Attaining a good night sleep is crucial, not only to your physical well being, but to your mental health. Sleep allows the brain to recharge and the body to rest. When we don’t get enough sleep our perceptions, mood and attitude can be affected throughout the day. According to the Division of Sleep Medicine at Harvard Medical School and WGBH Educational Foundation, sleep is so crucial that even slight sleep deprivation or poor sleep can affect memory and judgment.
Sleep deprivation can be caused by a number of factors including certain prescribed medications, chronic pain, clinical depression and anxiety, and eating and drinking habits, like too much water after 7 pm. According to the National Institute of Neurological Disorders and Stroke, those with neurological disorders like Alzheimer’s, Parkinson’s and stroke often have difficulty sleeping,.
Being in recovery can be stressful. Those in a rehab may lie awake in bed thinking about addiction, worrying how their family is getting along without them, and how they are going to fair after they are discharged.
Restless legs syndrome (RLS) can prevent or delay sleep. RLS is a disorder whereby an unpleasant tickling or aching sensation in the leg muscles occur while sitting or lying down. These sensations are only remedied by moving or jerking the legs. A 2013 study, headed at the Johns Hopkins University School of Medicine, found high levels of glutamate in people with RLS. Glutamate is a neurotransmitter involved in arousal.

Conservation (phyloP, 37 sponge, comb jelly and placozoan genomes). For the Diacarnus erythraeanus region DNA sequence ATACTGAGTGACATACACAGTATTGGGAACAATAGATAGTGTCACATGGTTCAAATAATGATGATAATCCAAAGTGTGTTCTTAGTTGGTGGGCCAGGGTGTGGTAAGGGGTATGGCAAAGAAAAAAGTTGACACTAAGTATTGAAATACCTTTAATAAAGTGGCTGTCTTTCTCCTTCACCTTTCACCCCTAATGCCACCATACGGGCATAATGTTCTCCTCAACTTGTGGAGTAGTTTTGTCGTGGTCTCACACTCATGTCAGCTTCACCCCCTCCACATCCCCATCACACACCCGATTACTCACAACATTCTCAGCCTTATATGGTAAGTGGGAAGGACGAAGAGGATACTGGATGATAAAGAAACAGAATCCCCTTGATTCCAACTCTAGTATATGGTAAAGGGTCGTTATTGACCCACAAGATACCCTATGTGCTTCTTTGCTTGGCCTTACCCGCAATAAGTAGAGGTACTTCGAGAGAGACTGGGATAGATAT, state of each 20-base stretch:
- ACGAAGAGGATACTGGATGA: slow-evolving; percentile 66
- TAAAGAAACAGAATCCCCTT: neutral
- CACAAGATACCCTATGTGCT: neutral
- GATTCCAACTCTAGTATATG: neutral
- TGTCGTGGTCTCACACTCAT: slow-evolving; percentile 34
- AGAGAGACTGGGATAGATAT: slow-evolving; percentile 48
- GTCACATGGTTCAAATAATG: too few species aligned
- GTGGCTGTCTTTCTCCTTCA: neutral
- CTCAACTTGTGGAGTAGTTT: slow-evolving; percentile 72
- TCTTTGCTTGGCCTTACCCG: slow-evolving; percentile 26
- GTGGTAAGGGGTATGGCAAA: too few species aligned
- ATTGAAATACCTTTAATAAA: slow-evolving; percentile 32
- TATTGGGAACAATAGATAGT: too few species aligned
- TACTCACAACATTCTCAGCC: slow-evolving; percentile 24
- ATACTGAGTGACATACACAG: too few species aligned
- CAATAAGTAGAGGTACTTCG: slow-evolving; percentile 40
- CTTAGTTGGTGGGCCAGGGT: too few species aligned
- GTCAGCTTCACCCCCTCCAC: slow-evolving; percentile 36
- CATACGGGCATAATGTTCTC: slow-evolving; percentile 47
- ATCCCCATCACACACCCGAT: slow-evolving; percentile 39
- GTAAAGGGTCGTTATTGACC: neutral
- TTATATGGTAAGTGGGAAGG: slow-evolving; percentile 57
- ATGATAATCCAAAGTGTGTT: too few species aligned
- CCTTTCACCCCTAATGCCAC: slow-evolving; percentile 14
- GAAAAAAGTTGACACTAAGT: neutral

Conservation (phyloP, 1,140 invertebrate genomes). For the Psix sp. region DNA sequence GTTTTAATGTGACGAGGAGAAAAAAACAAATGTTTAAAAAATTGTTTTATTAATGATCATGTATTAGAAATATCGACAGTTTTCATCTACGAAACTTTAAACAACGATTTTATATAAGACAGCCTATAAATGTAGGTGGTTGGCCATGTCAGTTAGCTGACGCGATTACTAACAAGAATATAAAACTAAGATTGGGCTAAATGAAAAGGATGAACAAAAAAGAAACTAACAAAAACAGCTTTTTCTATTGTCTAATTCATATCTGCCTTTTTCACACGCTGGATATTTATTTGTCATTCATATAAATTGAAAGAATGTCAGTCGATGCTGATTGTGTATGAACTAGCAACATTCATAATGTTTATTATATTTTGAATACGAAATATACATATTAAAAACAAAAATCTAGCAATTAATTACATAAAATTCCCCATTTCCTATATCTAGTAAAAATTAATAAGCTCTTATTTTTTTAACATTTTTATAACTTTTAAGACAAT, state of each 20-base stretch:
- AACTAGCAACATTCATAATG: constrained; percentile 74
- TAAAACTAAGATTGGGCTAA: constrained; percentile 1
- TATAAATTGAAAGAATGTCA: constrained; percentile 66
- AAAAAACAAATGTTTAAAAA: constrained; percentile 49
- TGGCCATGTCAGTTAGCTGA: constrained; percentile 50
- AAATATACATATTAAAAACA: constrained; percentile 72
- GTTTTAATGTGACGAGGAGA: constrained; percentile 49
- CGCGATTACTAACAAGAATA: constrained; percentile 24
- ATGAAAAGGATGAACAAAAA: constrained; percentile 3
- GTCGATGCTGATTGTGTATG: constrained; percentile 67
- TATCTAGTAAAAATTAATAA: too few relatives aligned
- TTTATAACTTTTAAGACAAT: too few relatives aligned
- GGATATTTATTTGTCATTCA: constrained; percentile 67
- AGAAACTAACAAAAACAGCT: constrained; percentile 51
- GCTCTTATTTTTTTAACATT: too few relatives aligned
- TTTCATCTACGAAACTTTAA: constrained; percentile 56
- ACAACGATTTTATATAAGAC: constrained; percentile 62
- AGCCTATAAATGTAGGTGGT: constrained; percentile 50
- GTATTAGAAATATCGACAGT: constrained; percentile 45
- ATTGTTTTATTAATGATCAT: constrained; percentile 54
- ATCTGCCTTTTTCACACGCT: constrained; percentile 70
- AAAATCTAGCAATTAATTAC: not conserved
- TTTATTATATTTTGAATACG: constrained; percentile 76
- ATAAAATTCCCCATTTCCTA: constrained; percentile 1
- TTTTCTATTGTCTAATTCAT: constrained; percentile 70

Stress is a double-edged sword when it comes to sleep. A lack of sleep can exacerbate a person’s stress level, and stress can be a deterrent for sleep. When a person tries to fall asleep, the stress of the day may keep playing round and round in their minds. They can’t get off the cycle. This is because stress sends your brain into overdrive.
There are a number of avenues to explore that can help promote good sleep. Take a 20 minute walk at least once a day. Get into therapy. Maintain a regular sleep schedule by going to bed at the same time every night. Avoiding playing computer games or exercising before bed. Create a comfortable sleeping environment without a television. Practice deep breathing exercises. You also have the option to look into a what a sleep specialist.
“Sleep is the golden chain that ties health and our bodies together.”—Thomas Dekker
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